Cystic fibrosis is a very serious disorder that causes respiratory issues and digestive problems. Although cystic fibrosis (CF) was once a death sentence, new medical breakthroughs allow those with the disease to live much longer, fuller lives. Here’s a look at the genetics behind the cause of cystic fibrosis and those more likely to develop it.
CF develops when two people carry a defective gene and both pass it on to a child. The result is improperly functioning secretory glands, those responsible for producing digestive juice, mucus, and other bodily secretions. Mucus is often too thick and doesn’t move through the body’s tubes and pipes the way its supposed to. For example, the lungs hold in too much mucus, which leads to coughing, wheezing, and difficulty breathing. In the digestive system, there is a tube that delivers an enzyme produced by the pancreas to the small intestine that breaks down nutrients so it can absorb them. When too much mucus builds up, the enzyme can’t be delivered, and essential nutrients aren’t recieved, preventing growth and weight gain.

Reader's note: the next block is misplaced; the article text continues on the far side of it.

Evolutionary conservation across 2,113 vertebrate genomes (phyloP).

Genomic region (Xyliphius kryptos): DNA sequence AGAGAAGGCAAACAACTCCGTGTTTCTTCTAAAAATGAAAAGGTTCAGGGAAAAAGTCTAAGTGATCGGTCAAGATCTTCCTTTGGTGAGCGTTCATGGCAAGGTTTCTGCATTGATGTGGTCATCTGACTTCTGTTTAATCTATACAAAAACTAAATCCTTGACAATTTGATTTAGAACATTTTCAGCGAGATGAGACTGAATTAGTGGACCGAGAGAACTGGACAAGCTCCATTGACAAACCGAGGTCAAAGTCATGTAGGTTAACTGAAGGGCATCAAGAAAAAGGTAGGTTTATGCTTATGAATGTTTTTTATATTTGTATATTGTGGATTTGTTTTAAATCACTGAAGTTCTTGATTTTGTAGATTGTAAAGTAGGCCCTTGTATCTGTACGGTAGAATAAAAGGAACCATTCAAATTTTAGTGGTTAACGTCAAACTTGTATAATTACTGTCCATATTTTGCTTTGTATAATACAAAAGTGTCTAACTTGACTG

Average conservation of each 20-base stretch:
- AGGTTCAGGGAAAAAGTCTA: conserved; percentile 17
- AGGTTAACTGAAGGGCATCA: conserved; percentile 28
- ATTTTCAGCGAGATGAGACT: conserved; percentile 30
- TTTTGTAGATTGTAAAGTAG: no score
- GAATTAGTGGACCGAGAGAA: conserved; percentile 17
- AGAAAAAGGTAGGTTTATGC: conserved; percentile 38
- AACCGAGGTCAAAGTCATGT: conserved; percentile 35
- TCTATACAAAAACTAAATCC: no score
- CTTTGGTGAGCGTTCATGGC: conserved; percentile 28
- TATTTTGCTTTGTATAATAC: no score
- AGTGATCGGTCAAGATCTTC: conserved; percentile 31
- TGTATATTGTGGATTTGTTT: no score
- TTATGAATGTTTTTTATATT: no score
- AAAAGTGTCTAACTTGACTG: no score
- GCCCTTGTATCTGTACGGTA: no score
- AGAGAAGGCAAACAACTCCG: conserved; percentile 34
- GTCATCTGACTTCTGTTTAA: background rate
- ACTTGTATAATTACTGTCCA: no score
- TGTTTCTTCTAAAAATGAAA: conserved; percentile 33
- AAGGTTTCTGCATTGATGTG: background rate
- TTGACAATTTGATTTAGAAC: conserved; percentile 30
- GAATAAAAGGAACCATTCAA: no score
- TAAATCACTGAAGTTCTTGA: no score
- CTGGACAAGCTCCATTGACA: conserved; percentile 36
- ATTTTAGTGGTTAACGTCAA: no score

CFTR Protein Production
According to the Cystic Fibrosis Foundation (CFF), at the root of all this is the CF gene's production of the CFTR (cystic fibrosis transmembrane conductance regulator) protein. Properly functioning CFTR protein allows the produced secretions to move across surfaces and gets mucus out of the way. When CF is present, however, CFTR is either not produced or simply doesn’t do its job. Surfaces and tubes become dehydrated, mucus gets thick, and begins to stop up tubes and airways. In turn, all the mucus holds in bacteria and clogs the natural flow of things, damaging passageways and causing infection.
CF knows no ethnic bounds. Although it can appear in any race, it is most common among white Northern Europeans. Because of its genetic cause, this makes it most likely to develop in someone who has a family member with CF. Unfortunately, because the risk factors are purely hereditary, this makes it virtually impossible to prevent CF. It is possible, however, for prospective parents without CF to get DNA tests done to see if both of them carry the defective gene. Both parents must carry the mutated gene, of which there are more than 1800 different types. However, even if they do, there is still a chance they can have a healthy baby. Regardless, it can be helpful to be informed and prepared before conception.